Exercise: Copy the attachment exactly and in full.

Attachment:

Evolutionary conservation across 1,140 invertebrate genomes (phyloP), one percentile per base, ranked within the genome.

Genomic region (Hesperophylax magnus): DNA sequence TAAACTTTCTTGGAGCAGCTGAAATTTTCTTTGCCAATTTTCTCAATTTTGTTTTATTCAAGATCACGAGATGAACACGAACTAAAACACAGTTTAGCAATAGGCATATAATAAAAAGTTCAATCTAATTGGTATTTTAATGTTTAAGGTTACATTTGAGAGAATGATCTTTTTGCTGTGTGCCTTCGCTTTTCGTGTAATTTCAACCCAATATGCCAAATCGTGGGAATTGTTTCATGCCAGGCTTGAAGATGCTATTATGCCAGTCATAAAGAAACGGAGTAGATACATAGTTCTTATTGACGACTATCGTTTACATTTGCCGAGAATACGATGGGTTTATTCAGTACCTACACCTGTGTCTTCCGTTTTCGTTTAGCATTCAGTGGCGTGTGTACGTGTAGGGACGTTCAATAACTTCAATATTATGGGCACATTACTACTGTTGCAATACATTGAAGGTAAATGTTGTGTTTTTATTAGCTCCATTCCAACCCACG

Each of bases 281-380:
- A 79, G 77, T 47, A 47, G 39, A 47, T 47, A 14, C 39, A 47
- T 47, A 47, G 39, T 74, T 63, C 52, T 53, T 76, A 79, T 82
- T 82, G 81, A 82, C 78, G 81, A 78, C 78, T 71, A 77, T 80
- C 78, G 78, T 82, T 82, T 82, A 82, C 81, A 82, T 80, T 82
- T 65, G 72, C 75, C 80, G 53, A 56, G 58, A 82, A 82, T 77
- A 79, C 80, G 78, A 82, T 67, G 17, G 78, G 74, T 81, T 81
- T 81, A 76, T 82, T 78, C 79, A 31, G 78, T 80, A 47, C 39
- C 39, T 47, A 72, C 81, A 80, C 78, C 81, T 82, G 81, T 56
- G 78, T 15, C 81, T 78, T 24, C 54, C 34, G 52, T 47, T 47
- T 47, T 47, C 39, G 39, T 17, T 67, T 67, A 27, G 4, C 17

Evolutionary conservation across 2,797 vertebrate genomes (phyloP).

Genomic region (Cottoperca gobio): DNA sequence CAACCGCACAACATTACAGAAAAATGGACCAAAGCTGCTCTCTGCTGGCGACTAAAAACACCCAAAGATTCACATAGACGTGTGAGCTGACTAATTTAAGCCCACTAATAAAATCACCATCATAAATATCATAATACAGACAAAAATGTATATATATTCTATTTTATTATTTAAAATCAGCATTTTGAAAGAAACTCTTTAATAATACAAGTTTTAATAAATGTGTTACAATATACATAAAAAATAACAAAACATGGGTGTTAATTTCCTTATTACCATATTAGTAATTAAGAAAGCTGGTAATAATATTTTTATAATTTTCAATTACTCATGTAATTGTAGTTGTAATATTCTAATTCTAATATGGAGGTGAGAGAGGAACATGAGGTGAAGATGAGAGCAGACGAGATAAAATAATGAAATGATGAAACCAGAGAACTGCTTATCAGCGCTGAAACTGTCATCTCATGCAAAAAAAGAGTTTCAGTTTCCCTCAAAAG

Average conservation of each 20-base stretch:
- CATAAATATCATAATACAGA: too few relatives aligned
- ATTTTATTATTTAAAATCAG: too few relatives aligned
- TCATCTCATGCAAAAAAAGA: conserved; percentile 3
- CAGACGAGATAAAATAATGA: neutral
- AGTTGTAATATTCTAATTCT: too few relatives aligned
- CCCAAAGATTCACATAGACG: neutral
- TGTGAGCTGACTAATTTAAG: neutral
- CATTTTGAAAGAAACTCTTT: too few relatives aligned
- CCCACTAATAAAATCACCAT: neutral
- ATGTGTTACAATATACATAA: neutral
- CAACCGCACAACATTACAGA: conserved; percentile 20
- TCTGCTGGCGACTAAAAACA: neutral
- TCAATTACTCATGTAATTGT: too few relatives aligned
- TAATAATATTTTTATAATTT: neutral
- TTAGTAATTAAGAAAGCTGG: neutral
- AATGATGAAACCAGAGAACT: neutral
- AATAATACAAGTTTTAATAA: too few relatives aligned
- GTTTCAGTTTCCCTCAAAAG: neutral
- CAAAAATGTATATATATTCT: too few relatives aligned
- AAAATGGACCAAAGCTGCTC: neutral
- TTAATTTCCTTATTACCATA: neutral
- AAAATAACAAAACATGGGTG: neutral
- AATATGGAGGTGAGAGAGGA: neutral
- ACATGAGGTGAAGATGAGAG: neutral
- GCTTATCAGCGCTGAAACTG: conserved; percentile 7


Evolutionary conservation across 1,140 invertebrate genomes (phyloP), one percentile per base, ranked within the genome.

Genomic region (Hesperophylax magnus): DNA sequence TAAACTTTCTTGGAGCAGCTGAAATTTTCTTTGCCAATTTTCTCAATTTTGTTTTATTCAAGATCACGAGATGAACACGAACTAAAACACAGTTTAGCAATAGGCATATAATAAAAAGTTCAATCTAATTGGTATTTTAATGTTTAAGGTTACATTTGAGAGAATGATCTTTTTGCTGTGTGCCTTCGCTTTTCGTGTAATTTCAACCCAATATGCCAAATCGTGGGAATTGTTTCATGCCAGGCTTGAAGATGCTATTATGCCAGTCATAAAGAAACGGAGTAGATACATAGTTCTTATTGACGACTATCGTTTACATTTGCCGAGAATACGATGGGTTTATTCAGTACCTACACCTGTGTCTTCCGTTTTCGTTTAGCATTCAGTGGCGTGTGTACGTGTAGGGACGTTCAATAACTTCAATATTATGGGCACATTACTACTGTTGCAATACATTGAAGGTAAATGTTGTGTTTTTATTAGCTCCATTCCAACCCACG

Each of bases 281-380:
- A 79, G 77, T 47, A 47, G 39, A 47, T 47, A 14, C 39, A 47
- T 47, A 47, G 39, T 74, T 63, C 52, T 53, T 76, A 79, T 82
- T 82, G 81, A 82, C 78, G 81, A 78, C 78, T 71, A 77, T 80
- C 78, G 78, T 82, T 82, T 82, A 82, C 81, A 82, T 80, T 82
- T 65, G 72, C 75, C 80, G 53, A 56, G 58, A 82, A 82, T 77
- A 79, C 80, G 78, A 82, T 67, G 17, G 78, G 74, T 81, T 81
- T 81, A 76, T 82, T 78, C 79, A 31, G 78, T 80, A 47, C 39
- C 39, T 47, A 72, C 81, A 80, C 78, C 81, T 82, G 81, T 56
- G 78, T 15, C 81, T 78, T 24, C 54, C 34, G 52, T 47, T 47
- T 47, T 47, C 39, G 39, T 17, T 67, T 67, A 27, G 4, C 17

Evolutionary conservation across 2,797 vertebrate genomes (phyloP).

Genomic region (Cottoperca gobio): DNA sequence CAACCGCACAACATTACAGAAAAATGGACCAAAGCTGCTCTCTGCTGGCGACTAAAAACACCCAAAGATTCACATAGACGTGTGAGCTGACTAATTTAAGCCCACTAATAAAATCACCATCATAAATATCATAATACAGACAAAAATGTATATATATTCTATTTTATTATTTAAAATCAGCATTTTGAAAGAAACTCTTTAATAATACAAGTTTTAATAAATGTGTTACAATATACATAAAAAATAACAAAACATGGGTGTTAATTTCCTTATTACCATATTAGTAATTAAGAAAGCTGGTAATAATATTTTTATAATTTTCAATTACTCATGTAATTGTAGTTGTAATATTCTAATTCTAATATGGAGGTGAGAGAGGAACATGAGGTGAAGATGAGAGCAGACGAGATAAAATAATGAAATGATGAAACCAGAGAACTGCTTATCAGCGCTGAAACTGTCATCTCATGCAAAAAAAGAGTTTCAGTTTCCCTCAAAAG

Average conservation of each 20-base stretch:
- CATAAATATCATAATACAGA: too few relatives aligned
- ATTTTATTATTTAAAATCAG: too few relatives aligned
- TCATCTCATGCAAAAAAAGA: conserved; percentile 3
- CAGACGAGATAAAATAATGA: neutral
- AGTTGTAATATTCTAATTCT: too few relatives aligned
- CCCAAAGATTCACATAGACG: neutral
- TGTGAGCTGACTAATTTAAG: neutral
- CATTTTGAAAGAAACTCTTT: too few relatives aligned
- CCCACTAATAAAATCACCAT: neutral
- ATGTGTTACAATATACATAA: neutral
- CAACCGCACAACATTACAGA: conserved; percentile 20
- TCTGCTGGCGACTAAAAACA: neutral
- TCAATTACTCATGTAATTGT: too few relatives aligned
- TAATAATATTTTTATAATTT: neutral
- TTAGTAATTAAGAAAGCTGG: neutral
- AATGATGAAACCAGAGAACT: neutral
- AATAATACAAGTTTTAATAA: too few relatives aligned
- GTTTCAGTTTCCCTCAAAAG: neutral
- CAAAAATGTATATATATTCT: too few relatives aligned
- AAAATGGACCAAAGCTGCTC: neutral
- TTAATTTCCTTATTACCATA: neutral
- AAAATAACAAAACATGGGTG: neutral
- AATATGGAGGTGAGAGAGGA: neutral
- ACATGAGGTGAAGATGAGAG: neutral
- GCTTATCAGCGCTGAAACTG: conserved; percentile 7